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The power of forgiveness

By Ted Britain

Steve Smalley joined the Marine Corps after high school graduation in 1992. After eight months of infantry and security forces training he was sent to Iceland. Just 11 hours after his plane touched down, as he reported for duty, another Marine pointed a rifle at his head. “Shall I shoot you or should I shoot myself?” the man asked.

Then he pulled the trigger.

In his personal diary just three hours before he died, Steve had written about his love for God and his concern for the salvation of others. He could not have known at that time the dramatic events that would lead to the salvation of many he had prayed for — and one man he would never know.

We’ve all heard stories of people turning their backs on God and blaming Him when tragedy happens. With Steve’s mother, Judy, it was just the opposite. “I ran back to God as fast as I could because I knew I couldn’t survive the pain and guilt and eventual anger without the Lord,” she told me.

Judy, her husband, Lyle, and their daughter, who was a sophomore in college, found their way back to the Lord and began attending the church we pastored. Several months later, Judy and Lyle were in my office asking about having their 2-year-old son, Matthew, dedicated to the Lord.

I asked one of the most difficult questions I have ever asked anyone: “Judy, have you come to the place in your heart where you have been able to forgive that young man for killing your son?”

I braced myself for her response. What I heard shocked me. But it prepared the way for God’s miraculous intervention in Judy’s entire family.

“The day those officers came to tell us that Steve had been shot, my world seemed to stop,” she said. “It was indescribable pain, emotionally and physically. Seeing my son in a casket was the worst day of my life. God, I thought, how can I live with this?

Steve was only 19, and someone had ripped his life away in one second. Judy discovered an anger and hatred she never knew she could feel.

“But within a month,” she said, “I came back to church here at First Assembly. That Sunday morning my heart was so broken, I didn’t know if it could be mended.”

That morning we stood as a church and I invited people to come to the altar for prayer. We were singing, “Because He lives, I can face tomorrow.”

“I knew,” Judy said, “that God had brought me right there to that spot and that I had to surrender my entire life to Him once and for all. With Him, I could face tomorrow.”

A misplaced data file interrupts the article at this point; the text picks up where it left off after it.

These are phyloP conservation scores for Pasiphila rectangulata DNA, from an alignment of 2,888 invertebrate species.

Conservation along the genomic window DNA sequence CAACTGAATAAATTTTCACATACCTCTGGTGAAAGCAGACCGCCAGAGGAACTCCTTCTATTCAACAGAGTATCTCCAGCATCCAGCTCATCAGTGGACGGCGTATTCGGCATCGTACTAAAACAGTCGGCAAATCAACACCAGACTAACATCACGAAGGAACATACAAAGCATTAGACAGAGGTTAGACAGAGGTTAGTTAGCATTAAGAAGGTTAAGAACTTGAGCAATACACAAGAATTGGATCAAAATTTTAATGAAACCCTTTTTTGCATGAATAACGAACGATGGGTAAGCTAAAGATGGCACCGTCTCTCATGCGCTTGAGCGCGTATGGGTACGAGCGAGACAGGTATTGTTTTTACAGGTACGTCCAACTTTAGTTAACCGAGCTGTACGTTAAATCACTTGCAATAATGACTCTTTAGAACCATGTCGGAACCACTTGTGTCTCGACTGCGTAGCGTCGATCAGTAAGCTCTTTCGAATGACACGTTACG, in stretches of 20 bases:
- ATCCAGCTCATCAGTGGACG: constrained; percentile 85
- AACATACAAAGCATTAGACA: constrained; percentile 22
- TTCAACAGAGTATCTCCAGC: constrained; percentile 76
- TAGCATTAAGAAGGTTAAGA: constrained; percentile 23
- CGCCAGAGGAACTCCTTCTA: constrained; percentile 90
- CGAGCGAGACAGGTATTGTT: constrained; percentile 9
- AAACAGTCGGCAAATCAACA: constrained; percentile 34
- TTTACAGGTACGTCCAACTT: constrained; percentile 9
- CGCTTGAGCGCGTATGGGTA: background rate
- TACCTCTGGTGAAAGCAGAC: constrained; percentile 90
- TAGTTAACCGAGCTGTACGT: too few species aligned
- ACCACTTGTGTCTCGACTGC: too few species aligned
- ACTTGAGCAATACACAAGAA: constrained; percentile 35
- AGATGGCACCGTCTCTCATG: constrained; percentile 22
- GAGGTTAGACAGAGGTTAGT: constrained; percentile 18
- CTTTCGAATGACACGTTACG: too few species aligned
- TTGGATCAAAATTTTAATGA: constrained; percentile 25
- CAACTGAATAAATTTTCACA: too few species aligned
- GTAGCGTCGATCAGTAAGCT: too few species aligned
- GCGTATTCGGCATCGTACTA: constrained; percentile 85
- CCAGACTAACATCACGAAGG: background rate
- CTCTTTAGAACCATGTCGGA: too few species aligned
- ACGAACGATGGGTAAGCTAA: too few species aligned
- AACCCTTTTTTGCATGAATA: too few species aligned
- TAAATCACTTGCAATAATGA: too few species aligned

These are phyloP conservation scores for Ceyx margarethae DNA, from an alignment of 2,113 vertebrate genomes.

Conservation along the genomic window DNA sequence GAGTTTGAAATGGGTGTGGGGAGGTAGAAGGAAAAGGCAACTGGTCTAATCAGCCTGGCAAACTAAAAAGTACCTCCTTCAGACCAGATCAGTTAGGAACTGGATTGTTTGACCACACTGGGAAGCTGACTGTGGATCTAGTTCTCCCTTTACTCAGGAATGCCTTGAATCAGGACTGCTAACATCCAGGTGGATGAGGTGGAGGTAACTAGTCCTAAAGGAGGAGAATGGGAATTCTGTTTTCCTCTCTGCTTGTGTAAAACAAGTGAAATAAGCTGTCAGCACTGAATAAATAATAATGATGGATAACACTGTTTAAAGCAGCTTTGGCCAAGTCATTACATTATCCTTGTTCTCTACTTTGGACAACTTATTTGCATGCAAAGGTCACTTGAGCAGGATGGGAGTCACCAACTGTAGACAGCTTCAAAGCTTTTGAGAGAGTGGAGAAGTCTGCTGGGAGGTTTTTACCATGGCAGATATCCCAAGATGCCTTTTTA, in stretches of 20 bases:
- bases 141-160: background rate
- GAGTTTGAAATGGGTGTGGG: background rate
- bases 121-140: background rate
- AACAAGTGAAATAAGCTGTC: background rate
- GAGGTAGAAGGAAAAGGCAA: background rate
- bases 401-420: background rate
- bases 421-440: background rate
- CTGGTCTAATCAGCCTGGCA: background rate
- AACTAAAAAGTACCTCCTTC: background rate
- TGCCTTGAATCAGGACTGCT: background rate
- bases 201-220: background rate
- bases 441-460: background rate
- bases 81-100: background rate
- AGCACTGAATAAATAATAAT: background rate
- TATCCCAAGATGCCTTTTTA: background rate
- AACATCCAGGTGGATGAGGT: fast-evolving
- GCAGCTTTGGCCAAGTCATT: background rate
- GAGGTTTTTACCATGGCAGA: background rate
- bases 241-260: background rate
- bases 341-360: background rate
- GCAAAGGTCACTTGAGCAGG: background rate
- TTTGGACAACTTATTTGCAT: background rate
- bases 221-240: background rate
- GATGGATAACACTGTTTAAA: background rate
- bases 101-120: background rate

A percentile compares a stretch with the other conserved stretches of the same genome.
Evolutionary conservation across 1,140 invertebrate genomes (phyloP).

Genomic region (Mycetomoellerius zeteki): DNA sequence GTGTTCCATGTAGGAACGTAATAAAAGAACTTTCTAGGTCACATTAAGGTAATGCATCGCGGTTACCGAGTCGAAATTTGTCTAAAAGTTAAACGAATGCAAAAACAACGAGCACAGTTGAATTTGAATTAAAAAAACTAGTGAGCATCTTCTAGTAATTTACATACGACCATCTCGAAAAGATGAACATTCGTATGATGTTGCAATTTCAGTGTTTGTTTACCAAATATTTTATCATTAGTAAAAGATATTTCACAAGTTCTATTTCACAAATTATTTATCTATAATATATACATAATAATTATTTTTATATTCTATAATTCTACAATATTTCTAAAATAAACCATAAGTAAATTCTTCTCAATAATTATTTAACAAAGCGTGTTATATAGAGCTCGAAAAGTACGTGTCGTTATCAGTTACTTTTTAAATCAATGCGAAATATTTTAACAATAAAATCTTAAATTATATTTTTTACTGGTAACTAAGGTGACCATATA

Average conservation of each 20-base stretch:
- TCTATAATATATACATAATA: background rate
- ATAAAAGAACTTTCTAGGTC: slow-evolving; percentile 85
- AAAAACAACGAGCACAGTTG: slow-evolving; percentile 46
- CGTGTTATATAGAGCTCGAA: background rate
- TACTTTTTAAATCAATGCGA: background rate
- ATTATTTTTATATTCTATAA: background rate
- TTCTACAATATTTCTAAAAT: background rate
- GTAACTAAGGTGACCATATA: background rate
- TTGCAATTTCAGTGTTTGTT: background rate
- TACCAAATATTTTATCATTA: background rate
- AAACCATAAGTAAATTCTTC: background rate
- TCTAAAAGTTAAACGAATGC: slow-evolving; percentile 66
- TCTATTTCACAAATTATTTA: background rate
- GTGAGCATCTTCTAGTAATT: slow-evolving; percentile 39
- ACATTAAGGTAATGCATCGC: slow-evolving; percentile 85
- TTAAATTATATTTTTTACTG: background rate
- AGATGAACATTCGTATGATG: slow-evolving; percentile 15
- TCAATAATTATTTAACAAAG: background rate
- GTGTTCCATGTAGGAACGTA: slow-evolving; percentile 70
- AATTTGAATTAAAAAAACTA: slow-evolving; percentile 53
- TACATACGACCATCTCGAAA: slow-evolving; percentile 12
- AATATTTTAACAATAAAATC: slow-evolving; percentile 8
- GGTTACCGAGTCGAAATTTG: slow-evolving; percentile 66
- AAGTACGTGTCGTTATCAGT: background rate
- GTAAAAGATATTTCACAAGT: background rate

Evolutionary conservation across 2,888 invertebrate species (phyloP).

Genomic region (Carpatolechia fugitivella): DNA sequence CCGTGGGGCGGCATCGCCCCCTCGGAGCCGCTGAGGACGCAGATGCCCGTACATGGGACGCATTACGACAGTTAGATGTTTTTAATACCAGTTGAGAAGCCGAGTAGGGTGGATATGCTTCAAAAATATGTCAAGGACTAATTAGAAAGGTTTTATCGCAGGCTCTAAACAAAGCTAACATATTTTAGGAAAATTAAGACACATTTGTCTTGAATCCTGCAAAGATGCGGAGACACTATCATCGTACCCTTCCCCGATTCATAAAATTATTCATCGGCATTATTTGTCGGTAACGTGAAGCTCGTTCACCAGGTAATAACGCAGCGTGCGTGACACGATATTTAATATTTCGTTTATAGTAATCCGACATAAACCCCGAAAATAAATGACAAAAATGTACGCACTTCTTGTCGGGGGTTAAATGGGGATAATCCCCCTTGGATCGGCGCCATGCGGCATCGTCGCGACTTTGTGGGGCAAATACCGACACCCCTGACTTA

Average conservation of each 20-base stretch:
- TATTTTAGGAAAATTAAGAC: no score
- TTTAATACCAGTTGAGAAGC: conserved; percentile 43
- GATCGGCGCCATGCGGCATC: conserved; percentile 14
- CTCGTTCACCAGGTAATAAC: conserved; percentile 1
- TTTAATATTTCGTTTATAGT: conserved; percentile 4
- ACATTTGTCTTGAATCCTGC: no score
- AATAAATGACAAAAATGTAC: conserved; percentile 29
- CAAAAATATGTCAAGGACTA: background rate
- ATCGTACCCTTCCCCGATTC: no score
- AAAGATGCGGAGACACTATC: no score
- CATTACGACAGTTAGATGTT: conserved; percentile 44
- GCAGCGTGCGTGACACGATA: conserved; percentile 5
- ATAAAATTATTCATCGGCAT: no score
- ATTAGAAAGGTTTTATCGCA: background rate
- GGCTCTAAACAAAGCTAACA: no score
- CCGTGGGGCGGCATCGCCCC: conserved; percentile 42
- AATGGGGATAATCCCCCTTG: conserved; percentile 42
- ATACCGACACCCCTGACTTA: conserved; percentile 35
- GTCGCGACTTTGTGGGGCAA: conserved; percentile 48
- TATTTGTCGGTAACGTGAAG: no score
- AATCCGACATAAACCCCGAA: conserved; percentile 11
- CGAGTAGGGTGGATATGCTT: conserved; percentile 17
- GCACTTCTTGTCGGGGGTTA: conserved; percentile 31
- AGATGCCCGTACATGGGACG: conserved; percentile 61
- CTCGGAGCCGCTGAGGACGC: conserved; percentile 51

Judy stood weeping at the altar, crying out for peace in her tormented soul. God gave her that peace, and she found herself praying for the man who killed her son. She knew absolutely nothing about the Marine except that his name was Jon and that he tried to commit suicide a couple of days after the incident and was under a 24-hour watch until the trial.

“I knew that as long as I had unforgiveness in my heart, I could not start the healing process,” Judy said. “I could really feel God’s love working through me, because I cried out to God not to let Jon die too. What a gift God had given me to be able to forgive.”

Before the trial Judy and Lyle stood outside the courtroom, knowing that as they entered they would come face-to-face with their son’s killer. Judy asked God for courage and strength when she saw the young man. As they went through the doors, they saw him about 15 feet straight ahead of them.

Judy met Jon’s eyes immediately.

“I was shocked to see a young man with a baby face looking so scared and frightened as the rest of his life was in the hands of eight military officers,” Judy recalls.

The court determined the shooting was not deliberate but a hazing incident gone too far. Jon was found guilty of manslaughter by culpable negligence. Judy’s testimony at the sentencing hearing would help determine the severity of his sentence.

On the stand the attorney asked her to describe her anger toward the man who had killed her son.

“I felt God’s love and peace literally flow through me,” Judy said. “As I looked at him I said, ‘I feel no anger.’ ”

After the sentencing, as they were taking him away, Jon asked to see Judy. Judy agreed. They nearly collapsed in each other’s arms, both of them sobbing uncontrollably for the longest time.

“I wish it were me who was dead,” he said. “If I could, I would trade places with Steve.”

“Jon,” Judy told him, “Steve would not trade places with you if he could, because he’s with his Lord whom he loved and served.”

God’s forgiveness released the power of His love in Judy’s family. Her husband and daughter were saved, then her mother, her three sisters, her brother-in-law and several nephews.

Eventually, through her testimony and personal correspondence, Jon also came to know Jesus Christ as his Savior.

Salvation spread like the ever-increasing ripples of a stone thrown into calm water.

Jesus said, “I tell you the truth, unless a kernel of wheat falls to the ground and dies, it remains only a single seed. But if it dies, it produces many seeds” (John 12:24, NIV).


Ted Britain, an Assemblies of God minister, is former pastor of First Assembly of God in Twin Falls, Idaho, and founder of Restoration Ministries in Delta, Colo.

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